And that's putting it nicely after seeing three of these benchmarks of some pretty popular games display incorrectly. If you people call that a 'realiable' and 'quality' product from a company who holds more than the majority of market share I'd have to suggest you all get your eyesight checked.
  • tfranzese - Tuesday, August 3, 2004 - link

    IMO, the quality of the hardware is only as good as the software - and there is nothing quality about it, nor reliable in delivering what a customer might expect.

    Stupid comment, no. Has plenty of ground to stand on here.
  • TrogdorJW - Monday, August 2, 2004 - link

    #2 - Yeah, this is the Intel quality and reliability, and as you can see from the article, it absolutely destroys the graphics solutions made by AMD. It's infinitely faster than those. :p (Sorry, but one stupid comment deserves another.)

    Given the cost of integrated graphics - about what, $5 extra, maybe $10? - it's not too surprising to see performance this low. I do have to agree that it's rather stupid to even include integrated graphics on the latest and greatest "high end" PCs, though. A server motherboard could add an old Rage 2c chip (like most already do), while for a desktop, I can't think of a good reason to get a 3.6E 775-LGA system that doesn't involve at least running an X300. Well, I can, and that reason is "marketing".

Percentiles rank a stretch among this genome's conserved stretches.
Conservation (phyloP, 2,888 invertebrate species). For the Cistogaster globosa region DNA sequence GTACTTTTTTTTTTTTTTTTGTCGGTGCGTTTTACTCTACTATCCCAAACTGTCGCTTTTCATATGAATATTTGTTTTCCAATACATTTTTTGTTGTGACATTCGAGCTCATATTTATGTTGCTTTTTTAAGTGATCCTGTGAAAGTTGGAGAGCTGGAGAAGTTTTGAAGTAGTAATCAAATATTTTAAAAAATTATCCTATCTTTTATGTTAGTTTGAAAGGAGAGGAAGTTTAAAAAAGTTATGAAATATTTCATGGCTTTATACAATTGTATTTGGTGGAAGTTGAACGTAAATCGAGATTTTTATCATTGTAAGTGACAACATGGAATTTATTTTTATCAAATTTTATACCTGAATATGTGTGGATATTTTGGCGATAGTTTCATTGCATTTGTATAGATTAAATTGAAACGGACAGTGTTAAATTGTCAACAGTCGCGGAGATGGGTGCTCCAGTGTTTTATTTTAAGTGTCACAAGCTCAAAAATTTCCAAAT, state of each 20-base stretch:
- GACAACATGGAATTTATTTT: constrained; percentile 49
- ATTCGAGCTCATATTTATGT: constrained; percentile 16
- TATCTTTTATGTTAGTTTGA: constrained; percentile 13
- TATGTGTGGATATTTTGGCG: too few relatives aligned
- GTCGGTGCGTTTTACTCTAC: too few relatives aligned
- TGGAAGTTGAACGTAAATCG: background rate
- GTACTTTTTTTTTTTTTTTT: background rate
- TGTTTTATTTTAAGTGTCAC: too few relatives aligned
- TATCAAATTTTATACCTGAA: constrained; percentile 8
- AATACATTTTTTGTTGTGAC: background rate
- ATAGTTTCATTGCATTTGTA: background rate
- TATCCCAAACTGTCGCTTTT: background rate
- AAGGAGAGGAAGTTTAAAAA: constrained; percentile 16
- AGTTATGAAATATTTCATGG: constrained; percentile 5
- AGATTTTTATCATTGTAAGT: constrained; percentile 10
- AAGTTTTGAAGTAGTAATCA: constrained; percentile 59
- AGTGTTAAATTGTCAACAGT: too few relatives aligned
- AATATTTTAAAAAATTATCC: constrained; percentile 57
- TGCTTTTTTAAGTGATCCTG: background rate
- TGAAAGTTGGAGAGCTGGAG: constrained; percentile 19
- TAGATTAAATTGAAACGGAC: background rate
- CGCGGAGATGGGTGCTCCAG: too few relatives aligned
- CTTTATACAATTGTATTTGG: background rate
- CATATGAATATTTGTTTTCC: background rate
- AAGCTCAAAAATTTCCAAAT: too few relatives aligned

Still, it's just one more way for Dell to screw over customers. I'm waiting for the Dell systems based off of the 915 and 925 chipsets to start shipping *without* the PCIe X16 ports. (Unless they're already available?)
  • thebluesgnr - Monday, August 2, 2004 - link


    There's no nVidia IGP for socket 754/939. I think they would rather have people buying discrete graphics (from them), so they will only release an IGP chipset when they "have to", that is, when SiS760 and VIA K8M800 gain some market share. Right now socket 754 is still expensive so integrated motherboards are not very popular.
  • Marlin1975 - Monday, August 2, 2004 - link

    kmmatney, the only IGP for the A64 so far is the Unichrome pro from VIA, whihc is not meant for 3D at all, but has a built in mpeg decoder etc...
    There was really no reason to have IGP for the A64 as the chips USE to soct so much that buying one and trying to use a IGP is liek a EE P4 on a IGP board. But now that he socket 754 sempron and the price reduction of the 2800 and 3000, I am sure there will be a nForce IGP chipset coming soon.